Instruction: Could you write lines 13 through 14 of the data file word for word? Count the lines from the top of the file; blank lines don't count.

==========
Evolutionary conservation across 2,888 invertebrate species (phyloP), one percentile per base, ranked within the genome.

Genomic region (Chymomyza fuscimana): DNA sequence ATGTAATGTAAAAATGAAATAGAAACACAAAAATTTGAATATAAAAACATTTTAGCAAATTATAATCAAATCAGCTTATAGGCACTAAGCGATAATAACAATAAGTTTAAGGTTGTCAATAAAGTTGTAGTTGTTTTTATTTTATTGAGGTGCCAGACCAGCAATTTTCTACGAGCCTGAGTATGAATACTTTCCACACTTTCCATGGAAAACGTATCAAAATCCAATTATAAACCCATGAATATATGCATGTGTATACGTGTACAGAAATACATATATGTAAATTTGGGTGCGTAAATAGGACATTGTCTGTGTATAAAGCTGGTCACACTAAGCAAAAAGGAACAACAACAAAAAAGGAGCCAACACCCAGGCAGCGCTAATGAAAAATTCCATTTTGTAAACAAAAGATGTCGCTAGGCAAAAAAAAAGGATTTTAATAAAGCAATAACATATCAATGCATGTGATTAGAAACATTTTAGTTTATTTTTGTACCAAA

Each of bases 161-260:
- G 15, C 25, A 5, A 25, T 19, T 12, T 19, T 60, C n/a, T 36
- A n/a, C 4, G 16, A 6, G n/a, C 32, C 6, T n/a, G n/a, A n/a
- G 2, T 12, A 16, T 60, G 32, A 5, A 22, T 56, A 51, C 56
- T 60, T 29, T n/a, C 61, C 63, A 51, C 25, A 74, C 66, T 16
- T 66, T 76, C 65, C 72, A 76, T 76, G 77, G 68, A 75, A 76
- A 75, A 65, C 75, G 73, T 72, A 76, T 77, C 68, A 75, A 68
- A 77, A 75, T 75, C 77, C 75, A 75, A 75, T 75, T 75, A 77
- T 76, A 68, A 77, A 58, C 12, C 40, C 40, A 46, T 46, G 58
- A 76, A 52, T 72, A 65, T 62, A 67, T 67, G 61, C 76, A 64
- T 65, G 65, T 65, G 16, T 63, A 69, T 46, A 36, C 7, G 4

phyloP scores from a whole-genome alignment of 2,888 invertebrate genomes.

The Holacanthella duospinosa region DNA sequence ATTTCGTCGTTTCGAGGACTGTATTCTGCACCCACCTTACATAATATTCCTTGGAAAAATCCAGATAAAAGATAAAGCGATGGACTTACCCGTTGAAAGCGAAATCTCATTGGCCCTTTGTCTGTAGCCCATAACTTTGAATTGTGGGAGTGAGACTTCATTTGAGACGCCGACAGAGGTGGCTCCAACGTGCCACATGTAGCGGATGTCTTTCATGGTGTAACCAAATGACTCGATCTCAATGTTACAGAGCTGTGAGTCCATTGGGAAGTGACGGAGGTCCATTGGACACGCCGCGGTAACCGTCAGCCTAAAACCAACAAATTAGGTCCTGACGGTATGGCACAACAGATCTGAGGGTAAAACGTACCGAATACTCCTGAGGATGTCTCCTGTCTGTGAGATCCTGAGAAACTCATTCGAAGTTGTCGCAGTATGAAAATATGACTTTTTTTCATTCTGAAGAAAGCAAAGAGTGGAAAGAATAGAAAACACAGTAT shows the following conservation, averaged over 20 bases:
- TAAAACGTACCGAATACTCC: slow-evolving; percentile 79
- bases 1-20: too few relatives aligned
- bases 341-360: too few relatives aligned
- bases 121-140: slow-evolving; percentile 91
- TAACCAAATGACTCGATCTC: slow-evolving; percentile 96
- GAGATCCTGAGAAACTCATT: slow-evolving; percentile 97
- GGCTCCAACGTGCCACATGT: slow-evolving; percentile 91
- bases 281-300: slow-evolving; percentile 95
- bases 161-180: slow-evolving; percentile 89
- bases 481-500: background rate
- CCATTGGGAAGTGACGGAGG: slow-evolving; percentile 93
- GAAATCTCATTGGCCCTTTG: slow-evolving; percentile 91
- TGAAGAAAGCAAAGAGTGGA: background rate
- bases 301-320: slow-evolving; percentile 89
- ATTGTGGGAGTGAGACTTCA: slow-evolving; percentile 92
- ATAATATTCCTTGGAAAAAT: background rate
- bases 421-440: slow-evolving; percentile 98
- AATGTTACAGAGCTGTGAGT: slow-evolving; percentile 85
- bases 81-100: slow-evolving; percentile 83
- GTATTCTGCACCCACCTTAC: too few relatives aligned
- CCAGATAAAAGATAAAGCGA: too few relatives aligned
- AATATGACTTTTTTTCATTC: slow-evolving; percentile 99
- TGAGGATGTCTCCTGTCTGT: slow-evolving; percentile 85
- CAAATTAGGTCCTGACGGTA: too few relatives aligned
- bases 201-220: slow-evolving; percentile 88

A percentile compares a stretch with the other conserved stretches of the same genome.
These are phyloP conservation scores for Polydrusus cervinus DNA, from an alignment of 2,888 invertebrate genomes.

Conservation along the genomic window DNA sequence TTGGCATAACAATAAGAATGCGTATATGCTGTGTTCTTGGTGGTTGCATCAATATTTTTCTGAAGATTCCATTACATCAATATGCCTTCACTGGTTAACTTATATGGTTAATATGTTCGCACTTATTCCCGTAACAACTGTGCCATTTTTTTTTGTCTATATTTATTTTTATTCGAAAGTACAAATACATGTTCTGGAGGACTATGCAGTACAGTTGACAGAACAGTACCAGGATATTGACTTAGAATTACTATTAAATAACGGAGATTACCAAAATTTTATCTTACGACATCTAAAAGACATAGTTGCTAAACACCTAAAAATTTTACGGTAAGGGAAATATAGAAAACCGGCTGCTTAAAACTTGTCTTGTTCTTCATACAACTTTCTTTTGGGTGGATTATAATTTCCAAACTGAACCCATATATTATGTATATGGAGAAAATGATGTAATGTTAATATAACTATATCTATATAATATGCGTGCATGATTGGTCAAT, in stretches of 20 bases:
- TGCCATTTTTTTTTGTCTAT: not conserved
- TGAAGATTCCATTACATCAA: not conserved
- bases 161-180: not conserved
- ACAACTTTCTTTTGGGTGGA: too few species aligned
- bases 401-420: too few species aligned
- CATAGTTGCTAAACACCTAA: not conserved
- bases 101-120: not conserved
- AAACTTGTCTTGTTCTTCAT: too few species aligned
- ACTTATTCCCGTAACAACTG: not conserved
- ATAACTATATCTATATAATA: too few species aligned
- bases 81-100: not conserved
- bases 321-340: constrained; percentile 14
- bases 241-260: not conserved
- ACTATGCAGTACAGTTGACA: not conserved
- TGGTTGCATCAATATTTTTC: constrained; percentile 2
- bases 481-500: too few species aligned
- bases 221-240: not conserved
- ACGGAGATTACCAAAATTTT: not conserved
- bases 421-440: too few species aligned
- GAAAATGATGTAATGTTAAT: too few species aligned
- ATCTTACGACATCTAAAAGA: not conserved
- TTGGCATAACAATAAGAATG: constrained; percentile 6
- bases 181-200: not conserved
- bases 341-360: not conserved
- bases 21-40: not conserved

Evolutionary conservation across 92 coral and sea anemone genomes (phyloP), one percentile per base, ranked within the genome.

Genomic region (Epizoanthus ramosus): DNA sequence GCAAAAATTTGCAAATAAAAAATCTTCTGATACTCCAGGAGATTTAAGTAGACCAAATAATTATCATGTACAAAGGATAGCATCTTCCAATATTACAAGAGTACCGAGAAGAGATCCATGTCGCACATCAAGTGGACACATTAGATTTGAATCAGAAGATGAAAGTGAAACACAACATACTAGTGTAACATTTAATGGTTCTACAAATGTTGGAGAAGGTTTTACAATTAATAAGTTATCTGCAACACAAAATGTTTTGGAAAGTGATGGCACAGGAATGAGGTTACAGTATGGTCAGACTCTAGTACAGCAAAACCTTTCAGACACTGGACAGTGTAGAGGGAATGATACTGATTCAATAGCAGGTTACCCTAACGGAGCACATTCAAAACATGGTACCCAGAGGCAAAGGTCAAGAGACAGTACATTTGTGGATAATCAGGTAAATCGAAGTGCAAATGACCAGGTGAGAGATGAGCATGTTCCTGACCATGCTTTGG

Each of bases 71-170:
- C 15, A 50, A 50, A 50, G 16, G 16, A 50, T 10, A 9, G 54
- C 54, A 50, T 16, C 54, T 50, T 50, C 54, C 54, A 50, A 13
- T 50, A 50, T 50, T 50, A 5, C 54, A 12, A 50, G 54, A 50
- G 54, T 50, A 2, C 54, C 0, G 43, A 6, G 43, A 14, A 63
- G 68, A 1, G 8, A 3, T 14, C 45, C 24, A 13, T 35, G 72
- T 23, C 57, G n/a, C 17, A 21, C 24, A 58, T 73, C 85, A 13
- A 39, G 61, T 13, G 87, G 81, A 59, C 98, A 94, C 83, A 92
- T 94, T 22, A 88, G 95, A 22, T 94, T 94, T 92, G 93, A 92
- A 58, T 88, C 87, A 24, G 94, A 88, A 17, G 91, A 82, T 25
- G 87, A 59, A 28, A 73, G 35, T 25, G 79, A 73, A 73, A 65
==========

- T 65, G 65, T 65, G 16, T 63, A 69, T 46, A 36, C 7, G 4

phyloP scores from a whole-genome alignment of 2,888 invertebrate genomes.